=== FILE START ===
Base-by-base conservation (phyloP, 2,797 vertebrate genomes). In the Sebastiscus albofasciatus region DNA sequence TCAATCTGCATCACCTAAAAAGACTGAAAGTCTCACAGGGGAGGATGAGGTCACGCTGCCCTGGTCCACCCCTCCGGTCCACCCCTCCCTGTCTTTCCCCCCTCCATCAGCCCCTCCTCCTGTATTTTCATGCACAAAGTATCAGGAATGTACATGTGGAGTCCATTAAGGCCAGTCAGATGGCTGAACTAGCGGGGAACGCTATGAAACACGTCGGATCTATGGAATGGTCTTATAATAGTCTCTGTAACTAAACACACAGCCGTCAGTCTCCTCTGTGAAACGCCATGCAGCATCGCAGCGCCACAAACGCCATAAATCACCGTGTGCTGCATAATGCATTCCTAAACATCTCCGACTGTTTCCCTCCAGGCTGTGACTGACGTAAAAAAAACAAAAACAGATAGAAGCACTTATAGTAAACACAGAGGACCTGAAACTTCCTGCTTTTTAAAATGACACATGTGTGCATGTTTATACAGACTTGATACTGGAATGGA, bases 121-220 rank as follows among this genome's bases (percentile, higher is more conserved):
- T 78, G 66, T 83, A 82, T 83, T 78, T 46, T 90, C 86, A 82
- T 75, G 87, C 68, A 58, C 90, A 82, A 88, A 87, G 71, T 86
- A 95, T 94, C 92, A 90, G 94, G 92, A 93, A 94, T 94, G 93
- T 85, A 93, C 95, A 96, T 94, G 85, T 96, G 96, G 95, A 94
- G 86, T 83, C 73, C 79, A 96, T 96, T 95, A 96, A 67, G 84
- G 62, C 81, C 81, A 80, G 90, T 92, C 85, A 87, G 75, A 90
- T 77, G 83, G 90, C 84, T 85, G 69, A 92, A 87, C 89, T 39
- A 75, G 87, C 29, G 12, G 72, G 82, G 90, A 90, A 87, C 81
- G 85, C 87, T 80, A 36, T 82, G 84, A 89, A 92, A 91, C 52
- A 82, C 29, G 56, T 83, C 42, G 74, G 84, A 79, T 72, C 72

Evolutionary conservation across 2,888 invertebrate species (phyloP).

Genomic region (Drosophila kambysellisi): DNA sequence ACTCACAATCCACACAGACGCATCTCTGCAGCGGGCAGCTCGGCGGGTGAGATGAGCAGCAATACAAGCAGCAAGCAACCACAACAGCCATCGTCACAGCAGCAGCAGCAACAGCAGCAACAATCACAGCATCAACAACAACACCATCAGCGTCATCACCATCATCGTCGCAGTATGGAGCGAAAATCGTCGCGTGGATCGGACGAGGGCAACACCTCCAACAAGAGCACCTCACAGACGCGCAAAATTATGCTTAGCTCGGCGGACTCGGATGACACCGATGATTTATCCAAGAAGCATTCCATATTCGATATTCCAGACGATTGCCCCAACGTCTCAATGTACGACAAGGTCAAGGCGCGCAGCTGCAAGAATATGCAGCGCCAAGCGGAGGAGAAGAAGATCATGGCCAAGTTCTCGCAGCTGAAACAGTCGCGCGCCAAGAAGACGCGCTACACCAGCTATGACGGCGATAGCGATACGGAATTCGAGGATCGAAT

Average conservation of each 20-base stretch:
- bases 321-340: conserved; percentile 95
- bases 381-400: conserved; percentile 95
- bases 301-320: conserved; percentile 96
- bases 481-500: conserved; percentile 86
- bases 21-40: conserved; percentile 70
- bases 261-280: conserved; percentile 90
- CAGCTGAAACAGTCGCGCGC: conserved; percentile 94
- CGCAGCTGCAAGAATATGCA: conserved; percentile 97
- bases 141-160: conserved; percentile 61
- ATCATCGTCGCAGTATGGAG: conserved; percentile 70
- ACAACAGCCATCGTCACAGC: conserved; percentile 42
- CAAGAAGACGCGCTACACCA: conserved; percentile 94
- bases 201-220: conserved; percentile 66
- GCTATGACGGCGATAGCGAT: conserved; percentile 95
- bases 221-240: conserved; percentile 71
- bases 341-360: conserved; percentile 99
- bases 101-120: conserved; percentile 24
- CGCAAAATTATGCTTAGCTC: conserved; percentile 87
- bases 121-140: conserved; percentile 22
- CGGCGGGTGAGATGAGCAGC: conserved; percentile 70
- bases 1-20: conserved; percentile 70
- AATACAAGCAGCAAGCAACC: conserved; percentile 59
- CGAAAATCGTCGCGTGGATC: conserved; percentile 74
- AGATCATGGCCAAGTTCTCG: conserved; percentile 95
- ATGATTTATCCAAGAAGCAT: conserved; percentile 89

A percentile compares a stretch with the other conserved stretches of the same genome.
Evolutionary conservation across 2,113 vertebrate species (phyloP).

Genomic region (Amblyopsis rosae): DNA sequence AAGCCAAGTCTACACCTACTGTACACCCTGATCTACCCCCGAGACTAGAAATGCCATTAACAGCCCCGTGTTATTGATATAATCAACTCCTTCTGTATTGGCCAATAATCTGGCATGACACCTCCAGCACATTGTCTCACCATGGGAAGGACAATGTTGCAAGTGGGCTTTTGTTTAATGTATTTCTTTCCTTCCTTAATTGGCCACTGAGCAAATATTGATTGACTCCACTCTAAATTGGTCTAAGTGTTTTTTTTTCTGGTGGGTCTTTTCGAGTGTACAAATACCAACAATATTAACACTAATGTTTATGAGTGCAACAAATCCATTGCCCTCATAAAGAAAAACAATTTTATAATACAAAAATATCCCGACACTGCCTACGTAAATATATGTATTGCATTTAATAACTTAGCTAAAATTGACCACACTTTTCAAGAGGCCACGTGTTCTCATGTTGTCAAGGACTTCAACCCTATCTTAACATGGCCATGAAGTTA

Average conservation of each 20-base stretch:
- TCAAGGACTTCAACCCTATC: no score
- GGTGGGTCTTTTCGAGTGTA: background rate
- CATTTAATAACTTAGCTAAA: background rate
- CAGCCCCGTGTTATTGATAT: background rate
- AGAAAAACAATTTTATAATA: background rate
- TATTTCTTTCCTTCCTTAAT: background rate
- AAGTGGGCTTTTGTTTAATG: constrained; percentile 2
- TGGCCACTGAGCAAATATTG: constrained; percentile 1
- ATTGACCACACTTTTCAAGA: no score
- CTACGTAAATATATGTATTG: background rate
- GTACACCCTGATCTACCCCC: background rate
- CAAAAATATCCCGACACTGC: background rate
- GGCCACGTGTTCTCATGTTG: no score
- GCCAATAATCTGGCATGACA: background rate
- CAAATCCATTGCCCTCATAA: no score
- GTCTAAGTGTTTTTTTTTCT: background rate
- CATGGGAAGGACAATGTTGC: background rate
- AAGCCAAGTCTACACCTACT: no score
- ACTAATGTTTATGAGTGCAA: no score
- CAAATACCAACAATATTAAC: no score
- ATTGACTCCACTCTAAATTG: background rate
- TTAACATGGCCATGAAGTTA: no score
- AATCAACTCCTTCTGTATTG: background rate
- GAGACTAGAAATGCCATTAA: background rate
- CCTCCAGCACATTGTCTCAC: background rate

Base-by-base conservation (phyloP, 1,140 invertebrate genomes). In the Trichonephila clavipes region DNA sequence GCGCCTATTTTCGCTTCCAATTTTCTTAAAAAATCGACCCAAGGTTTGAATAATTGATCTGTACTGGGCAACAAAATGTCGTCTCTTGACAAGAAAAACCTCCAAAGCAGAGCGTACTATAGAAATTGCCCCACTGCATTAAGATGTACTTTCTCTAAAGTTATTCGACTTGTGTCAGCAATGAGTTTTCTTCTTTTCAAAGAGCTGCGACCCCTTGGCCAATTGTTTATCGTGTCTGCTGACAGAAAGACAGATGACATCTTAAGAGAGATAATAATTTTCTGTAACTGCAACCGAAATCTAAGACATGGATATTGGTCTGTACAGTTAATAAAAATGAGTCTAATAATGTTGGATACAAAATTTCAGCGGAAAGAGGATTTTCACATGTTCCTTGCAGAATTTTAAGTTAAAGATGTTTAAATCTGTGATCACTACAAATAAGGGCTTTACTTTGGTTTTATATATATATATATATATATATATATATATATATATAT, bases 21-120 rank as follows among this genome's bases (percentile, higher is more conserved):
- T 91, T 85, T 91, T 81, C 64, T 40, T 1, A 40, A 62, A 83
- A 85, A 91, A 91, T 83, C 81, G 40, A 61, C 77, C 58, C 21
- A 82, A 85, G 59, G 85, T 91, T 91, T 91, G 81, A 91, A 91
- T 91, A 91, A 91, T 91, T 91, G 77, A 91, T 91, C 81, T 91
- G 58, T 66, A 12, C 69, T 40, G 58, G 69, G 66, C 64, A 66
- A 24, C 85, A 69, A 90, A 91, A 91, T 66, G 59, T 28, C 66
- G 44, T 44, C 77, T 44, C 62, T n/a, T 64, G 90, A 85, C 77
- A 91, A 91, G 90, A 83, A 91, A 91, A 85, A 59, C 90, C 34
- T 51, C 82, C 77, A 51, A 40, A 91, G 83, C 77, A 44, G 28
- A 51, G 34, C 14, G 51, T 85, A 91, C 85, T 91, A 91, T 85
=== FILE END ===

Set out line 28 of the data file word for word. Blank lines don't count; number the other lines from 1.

- GCTATGACGGCGATAGCGAT: conserved; percentile 95